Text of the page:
The first two flags are standard for CMake projects:
CMAKE_BUILD_TYPE=Release turns on optimizations and disables debug information.
CMAKE_INSTALL_PREFIX specifies where the final binaries and libraries will be installed.
Be sure to choose a permanent location if you are building in a temporary directory.
The other two options are related to the GPU architectures as mentioned above.
CLANG_OPENMP_NVPTX_DEFAULT_ARCH sets the default architecture when not passing the value during compilation.
You should adjust the default to match the environment you'll be using most of the time.
The architecture must be prefix with
sm_, so Clang configured with the above command will build for the Tesla P100 by default.
LIBOMPTARGET_NVPTX_COMPUTE_CAPABILITIES applies to the runtime libraries:
It specifies a list of architectures that the libraries will be built for.
As you cannot run on GPUs without a compatible runtime, you should pass all architectures you care about.
Also, please note that the values are passed without the dot, so compute capability 7.0 becomes
If everything went right you should see something like the following towards the end of the output:
-- Found LIBOMPTARGET_DEP_LIBELF: /usr/lib64/libelf.so -- Found PkgConfig: /usr/bin/pkg-config (found version "0.27.1") -- Found LIBOMPTARGET_DEP_LIBFFI: /usr/lib64/libffi.so -- Found LIBOMPTARGET_DEP_CUDA_DRIVER: <<<REDACTED>>>/libcuda.so -- LIBOMPTARGET: Building offloading runtime library libomptarget. -- LIBOMPTARGET: Not building aarch64 offloading plugin: machine not found in the system. -- LIBOMPTARGET: Building CUDA offloading plugin. -- LIBOMPTARGET: Not building PPC64 offloading plugin: machine not found in the system. -- LIBOMPTARGET: Not building PPC64le offloading plugin: machine not found in the system. -- LIBOMPTARGET: Building x86_64 offloading plugin. -- LIBOMPTARGET: Building CUDA offloading device RTL.
In this case the system also has
libffi installed which allows building a plugin that offloads to the host (here:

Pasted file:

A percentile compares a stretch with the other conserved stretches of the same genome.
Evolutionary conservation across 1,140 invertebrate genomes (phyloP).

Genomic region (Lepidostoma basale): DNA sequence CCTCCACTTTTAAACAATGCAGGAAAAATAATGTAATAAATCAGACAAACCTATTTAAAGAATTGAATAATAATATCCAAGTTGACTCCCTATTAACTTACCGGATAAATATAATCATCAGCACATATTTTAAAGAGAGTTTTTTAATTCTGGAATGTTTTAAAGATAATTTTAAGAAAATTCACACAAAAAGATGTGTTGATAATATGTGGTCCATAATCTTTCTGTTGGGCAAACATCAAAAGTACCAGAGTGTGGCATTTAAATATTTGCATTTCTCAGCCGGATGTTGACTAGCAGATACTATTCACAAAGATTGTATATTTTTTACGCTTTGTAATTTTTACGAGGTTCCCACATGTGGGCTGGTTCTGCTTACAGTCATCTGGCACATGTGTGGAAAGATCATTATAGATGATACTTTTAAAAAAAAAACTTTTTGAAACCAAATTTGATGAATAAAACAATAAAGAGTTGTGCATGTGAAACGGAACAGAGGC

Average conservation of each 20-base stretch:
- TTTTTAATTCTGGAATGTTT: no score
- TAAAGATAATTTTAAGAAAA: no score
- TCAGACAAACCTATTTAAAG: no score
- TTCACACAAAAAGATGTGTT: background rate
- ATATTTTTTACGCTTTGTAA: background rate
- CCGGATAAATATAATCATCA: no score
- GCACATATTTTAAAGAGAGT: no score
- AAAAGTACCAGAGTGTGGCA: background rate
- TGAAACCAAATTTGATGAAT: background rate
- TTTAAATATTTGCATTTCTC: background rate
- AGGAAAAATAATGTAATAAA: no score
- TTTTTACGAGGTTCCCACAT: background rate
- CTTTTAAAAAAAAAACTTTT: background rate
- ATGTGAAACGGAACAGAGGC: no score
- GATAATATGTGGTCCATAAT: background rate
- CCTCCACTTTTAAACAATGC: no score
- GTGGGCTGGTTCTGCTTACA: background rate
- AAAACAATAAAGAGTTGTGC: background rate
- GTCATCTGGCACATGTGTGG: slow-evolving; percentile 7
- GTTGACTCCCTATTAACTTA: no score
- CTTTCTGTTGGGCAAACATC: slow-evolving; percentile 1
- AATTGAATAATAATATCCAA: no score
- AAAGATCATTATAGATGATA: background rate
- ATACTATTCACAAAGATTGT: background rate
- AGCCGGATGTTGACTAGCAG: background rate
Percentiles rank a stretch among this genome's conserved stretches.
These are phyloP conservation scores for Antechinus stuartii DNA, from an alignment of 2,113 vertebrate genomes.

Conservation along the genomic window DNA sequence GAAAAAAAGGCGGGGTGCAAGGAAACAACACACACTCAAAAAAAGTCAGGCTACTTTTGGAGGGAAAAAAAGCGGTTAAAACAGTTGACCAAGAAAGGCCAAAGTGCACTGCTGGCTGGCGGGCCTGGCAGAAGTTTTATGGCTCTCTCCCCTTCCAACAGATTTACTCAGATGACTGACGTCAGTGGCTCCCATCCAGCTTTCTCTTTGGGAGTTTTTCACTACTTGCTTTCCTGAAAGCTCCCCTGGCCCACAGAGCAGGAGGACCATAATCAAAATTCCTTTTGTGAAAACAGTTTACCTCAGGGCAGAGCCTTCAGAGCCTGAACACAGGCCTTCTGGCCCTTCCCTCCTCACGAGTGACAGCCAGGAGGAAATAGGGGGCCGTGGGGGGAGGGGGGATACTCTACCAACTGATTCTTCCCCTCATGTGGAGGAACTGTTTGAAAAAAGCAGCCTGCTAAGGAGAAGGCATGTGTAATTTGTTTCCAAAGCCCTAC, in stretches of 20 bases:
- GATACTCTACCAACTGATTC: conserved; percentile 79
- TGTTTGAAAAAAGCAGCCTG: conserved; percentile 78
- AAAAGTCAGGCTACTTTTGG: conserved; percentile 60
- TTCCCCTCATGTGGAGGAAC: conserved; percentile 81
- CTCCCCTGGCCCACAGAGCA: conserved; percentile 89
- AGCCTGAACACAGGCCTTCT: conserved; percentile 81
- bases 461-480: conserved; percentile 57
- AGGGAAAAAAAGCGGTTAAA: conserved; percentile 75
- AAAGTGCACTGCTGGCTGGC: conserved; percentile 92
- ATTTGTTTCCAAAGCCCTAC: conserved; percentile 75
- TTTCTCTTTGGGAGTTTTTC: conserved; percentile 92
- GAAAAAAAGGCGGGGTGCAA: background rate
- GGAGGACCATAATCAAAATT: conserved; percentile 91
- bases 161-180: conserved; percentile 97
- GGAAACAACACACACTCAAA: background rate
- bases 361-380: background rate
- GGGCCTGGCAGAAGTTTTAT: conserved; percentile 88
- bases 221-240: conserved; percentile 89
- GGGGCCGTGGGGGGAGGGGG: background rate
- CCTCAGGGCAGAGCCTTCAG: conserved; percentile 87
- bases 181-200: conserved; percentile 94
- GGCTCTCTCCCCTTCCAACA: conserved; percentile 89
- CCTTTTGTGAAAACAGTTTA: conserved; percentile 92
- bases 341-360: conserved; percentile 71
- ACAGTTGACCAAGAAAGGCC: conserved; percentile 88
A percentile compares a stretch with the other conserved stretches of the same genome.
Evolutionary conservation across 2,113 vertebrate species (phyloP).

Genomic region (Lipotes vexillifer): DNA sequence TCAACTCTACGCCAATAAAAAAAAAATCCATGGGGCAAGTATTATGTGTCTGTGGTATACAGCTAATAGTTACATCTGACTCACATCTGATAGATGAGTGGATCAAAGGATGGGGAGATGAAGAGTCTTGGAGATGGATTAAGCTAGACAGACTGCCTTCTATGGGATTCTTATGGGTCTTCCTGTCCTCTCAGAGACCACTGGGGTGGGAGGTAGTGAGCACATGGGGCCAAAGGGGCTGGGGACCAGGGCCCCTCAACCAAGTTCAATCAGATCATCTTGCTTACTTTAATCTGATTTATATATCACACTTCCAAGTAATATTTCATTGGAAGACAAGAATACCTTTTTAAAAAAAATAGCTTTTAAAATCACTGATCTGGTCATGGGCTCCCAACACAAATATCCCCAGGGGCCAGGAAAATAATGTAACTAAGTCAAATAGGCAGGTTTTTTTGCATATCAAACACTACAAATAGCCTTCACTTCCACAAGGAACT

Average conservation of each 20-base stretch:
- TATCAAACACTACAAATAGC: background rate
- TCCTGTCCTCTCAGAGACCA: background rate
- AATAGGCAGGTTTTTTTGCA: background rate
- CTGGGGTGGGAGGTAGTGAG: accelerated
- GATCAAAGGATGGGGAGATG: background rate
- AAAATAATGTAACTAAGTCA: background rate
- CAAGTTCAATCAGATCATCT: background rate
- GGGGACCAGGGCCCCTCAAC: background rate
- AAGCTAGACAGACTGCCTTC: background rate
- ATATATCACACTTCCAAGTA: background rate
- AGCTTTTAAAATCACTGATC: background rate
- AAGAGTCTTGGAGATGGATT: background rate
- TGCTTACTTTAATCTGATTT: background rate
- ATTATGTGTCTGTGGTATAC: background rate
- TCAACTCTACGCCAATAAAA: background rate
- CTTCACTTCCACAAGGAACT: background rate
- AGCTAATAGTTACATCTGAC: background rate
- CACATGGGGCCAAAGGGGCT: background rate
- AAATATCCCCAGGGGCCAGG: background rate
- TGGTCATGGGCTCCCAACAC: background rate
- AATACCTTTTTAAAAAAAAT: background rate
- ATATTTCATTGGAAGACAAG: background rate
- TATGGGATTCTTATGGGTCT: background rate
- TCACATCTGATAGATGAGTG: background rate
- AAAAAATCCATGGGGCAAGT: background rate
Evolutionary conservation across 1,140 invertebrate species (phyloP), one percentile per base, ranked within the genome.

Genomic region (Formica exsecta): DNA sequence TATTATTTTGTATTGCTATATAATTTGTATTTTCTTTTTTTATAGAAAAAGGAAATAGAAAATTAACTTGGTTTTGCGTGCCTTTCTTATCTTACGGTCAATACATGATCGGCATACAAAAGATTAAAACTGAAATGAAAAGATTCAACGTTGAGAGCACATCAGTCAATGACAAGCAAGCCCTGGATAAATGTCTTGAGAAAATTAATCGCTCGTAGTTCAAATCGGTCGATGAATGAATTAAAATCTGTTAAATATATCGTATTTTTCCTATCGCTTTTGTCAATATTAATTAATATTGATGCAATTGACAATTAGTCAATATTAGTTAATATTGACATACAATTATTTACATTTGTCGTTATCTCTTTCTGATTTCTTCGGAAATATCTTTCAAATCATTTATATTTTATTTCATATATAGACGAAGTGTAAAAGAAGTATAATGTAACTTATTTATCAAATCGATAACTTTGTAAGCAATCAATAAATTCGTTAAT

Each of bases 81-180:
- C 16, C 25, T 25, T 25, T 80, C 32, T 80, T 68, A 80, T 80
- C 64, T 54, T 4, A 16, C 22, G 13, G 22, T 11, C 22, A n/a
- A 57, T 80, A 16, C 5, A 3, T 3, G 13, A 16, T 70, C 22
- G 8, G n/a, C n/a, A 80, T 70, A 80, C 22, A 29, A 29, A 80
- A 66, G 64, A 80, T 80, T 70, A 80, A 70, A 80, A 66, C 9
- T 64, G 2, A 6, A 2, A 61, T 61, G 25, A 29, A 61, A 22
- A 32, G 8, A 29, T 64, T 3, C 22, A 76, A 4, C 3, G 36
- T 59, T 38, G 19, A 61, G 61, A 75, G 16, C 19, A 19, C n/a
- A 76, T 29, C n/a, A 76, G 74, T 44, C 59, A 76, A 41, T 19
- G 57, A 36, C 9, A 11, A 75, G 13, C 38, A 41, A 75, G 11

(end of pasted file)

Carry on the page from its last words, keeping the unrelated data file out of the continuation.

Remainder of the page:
This is mostly used for testing and not required for offloading to GPUs.
Now comes the time-consuming part:
$ make -j8
-j parameter (short for
--jobs) you can allow
make to run multiple commands concurrently.
Usually the number of cores in your server is a reasonable choice which can speed up the compilation by a good deal.
Afterwards the built libraries and binaries need to be installed:
$ make -j8 install
Rebuild the OpenMP Runtime Libraries with Clang
If you tried to compile an application with OpenMP offloading right now, Clang would print the following message:
clang-7: warning: No library 'libomptarget-nvptx-sm_60.bc' found in the default clang lib directory or in LIBRARY_PATH. Expect degraded performance due to no inlining of runtime functions on target devices. [-Wopenmp-target]
As you'd expect from a warning you can run perfectly fine without these "bitcode libraries". However GPUs are meant as an accelerator so you want your application to run as fast as possible. To get the missing libraries you'll need to recompile the OpenMP project, using Clang built in the previous step.
Instead of only rebuilding the OpenMP project, it's also possible to repeat step 3 entirely.
That's usually referred to as "bootstrapping" because Clang is compiling its own source code.
This is usually preferred when installing a released version of a compiler.
Anyway, the following will explain building only the OpenMP runtime libraries which will get you the required files much faster.
To do so, first create a new build directory:
$ cd .. $ mkdir build-openmp $ cd build-openmp
Now configure the project with CMake using the Clang compiler built in the previous step:
$ cmake -DCMAKE_BUILD_TYPE=Release -DCMAKE_INSTALL_PREFIX=$(pwd)/../install \ -DCMAKE_C_COMPILER=$(pwd)/../install/bin/clang \ -DCMAKE_CXX_COMPILER=$(pwd)/../install/bin/clang++ \ -DLIBOMPTARGET_NVPTX_COMPUTE_CAPABILITIES=35,60,70 \ ../llvm-7.0.0.src/projects/openmp
The flags are the same as above except that we want to use a different compiler.
With CMake this can be adjusted with
If you installed the binaries to a different location, you need to adapt their values accordingly.
Build and install the OpenMP runtime libraries:
$ make -j8 $ make -j8 install
This should give you some
libomptarget-nvptx-sm_??.bc libraries as mentioned in the warning message.
Following the instructions up to this point you should now have a fully working Clang compiler with support for OpenMP offloading!
This guide was originally published as a blog post: https://www.hahnjo.de/blog/2018/10/08/clang-7.0-openmp-offloading-nvidia.html